Art, Money, and Celebrity: Portraits as Cultural Currency
Thursday, November 1 6 - 7:30 p.m. Buy Tickets Members: $12 Public: $20
Join Beauty’s Legacy Curator, Barbara Gallati, for her illuminating talk, which highlights a series of important portrait exhibitions that took place in New York in the 1890s, sparking a trend taken up in other American cities, including Chicago and Boston. Organized by members of the social elite for charitable purposes, the exhibitions featured hundreds of society portraits the cumulative impact of which created a platform not only for the spectacular display of personal grandeur, but also (because the exhibitions benefitted charities) functioned as a defensive ploy on the part of the wealthy whose opulent lifestyles were harshly criticized in a time of economic and social strife. Perhaps most important was that the selection of paintings revealed an inherent belief in personal and cultural legacy by depicting members of successive generations of families who figured in the development of the United States as a commercial and cultural power.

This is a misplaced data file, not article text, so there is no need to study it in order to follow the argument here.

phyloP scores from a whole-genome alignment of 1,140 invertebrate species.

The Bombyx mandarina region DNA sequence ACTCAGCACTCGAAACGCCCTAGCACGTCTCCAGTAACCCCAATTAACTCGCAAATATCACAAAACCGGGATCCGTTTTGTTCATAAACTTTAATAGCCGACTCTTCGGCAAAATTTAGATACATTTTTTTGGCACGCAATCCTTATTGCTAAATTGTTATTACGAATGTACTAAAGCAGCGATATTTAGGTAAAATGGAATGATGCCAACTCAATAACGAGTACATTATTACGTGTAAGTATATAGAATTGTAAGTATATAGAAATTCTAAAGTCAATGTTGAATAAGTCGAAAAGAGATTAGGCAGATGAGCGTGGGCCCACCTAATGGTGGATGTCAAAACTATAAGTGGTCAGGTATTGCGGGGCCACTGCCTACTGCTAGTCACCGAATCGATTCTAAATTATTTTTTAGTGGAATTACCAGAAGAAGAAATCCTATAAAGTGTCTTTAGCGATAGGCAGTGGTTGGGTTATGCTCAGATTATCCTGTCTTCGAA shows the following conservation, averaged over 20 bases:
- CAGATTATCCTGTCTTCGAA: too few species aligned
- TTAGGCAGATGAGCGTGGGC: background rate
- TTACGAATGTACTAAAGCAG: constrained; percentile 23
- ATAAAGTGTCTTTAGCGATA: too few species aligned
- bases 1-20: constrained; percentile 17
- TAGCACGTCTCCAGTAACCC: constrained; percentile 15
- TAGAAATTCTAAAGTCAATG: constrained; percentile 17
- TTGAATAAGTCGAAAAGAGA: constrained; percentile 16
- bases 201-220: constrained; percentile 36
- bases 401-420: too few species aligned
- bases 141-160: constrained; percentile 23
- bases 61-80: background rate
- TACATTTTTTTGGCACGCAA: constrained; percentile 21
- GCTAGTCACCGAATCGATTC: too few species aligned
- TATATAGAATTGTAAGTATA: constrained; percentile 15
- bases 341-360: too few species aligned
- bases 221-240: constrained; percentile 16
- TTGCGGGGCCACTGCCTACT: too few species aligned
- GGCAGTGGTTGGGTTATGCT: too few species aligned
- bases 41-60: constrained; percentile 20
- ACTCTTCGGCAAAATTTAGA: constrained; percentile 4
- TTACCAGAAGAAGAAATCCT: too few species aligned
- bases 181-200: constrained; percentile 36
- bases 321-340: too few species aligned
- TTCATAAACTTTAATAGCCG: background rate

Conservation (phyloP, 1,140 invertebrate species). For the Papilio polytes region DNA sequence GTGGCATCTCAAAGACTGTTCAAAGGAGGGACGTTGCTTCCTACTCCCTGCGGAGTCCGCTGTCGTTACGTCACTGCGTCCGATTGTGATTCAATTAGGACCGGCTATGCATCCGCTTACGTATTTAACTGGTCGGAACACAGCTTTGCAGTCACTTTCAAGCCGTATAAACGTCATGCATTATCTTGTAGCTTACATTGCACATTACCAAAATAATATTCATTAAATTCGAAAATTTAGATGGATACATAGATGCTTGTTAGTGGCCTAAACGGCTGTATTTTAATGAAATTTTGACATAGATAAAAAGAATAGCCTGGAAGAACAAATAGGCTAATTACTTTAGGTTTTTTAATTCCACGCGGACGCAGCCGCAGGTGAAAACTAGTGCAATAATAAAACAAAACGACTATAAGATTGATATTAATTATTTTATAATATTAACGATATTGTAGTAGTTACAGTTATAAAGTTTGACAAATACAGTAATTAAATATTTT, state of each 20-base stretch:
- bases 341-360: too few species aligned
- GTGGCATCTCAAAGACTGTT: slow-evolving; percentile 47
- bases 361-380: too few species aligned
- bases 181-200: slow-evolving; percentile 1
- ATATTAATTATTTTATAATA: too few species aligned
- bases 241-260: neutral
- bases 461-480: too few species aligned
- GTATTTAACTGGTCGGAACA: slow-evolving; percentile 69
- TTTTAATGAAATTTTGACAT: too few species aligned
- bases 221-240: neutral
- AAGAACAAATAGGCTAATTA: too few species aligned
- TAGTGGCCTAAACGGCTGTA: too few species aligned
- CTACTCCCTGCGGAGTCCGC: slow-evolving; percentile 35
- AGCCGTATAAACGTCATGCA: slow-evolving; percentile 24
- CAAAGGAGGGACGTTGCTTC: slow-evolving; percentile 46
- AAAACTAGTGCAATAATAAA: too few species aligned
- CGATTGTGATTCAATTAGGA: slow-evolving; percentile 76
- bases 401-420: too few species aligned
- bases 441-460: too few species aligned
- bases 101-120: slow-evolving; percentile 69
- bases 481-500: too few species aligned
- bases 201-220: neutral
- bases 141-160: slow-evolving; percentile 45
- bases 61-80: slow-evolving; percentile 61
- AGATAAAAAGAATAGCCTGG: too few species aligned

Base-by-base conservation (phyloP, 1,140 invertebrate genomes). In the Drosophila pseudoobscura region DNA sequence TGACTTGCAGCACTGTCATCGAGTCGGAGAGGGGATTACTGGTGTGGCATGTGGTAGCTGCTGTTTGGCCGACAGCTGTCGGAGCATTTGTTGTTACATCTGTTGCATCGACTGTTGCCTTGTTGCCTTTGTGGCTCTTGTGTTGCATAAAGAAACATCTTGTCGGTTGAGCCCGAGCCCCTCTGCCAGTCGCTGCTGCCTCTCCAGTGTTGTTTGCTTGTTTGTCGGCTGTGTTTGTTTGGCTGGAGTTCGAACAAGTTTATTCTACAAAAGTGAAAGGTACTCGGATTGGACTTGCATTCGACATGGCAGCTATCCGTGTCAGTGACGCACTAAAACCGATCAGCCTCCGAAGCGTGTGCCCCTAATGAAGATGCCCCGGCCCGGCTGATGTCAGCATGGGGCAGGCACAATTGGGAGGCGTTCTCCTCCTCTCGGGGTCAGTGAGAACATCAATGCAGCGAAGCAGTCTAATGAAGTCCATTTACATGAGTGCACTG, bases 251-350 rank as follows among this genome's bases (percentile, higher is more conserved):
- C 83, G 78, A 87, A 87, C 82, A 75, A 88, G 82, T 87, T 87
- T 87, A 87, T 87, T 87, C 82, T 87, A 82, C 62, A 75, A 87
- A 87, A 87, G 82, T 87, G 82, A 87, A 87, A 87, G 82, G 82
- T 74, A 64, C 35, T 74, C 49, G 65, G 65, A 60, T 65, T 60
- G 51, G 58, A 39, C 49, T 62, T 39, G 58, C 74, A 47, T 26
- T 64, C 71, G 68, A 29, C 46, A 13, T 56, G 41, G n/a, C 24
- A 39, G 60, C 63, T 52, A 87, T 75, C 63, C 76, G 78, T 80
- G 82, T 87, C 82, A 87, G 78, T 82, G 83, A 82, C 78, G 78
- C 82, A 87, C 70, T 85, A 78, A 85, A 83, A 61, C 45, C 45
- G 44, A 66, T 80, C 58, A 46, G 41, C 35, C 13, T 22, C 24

She has recently contributed essays to catalogues for Une Brève Histoire de L’Avenir (Louvre, Paris, 2015), Sargent: Portraits of Artists and Friends (National Portrait Gallery, London, 2015), and Venedig: Stadt der Künstler (Bucerius Kunst Forum, Hamburg, 2016). Among her forthcoming publications are essays about American Pre-Raphaelite iconography and the development of nineteenth-century American genre painting. She and her husband live in Bristol, England, where she is currently engaged in researching the life and art of the Anglo-American painter Charles Robert Leslie.
Image: Albert Abendschein (American, 1859–1914?), Mrs. Grenville Kane, ca. 1900. Watercolor on ivory. New-York Historical Society, Gift of the Estate of Peter Marié, 1905.124
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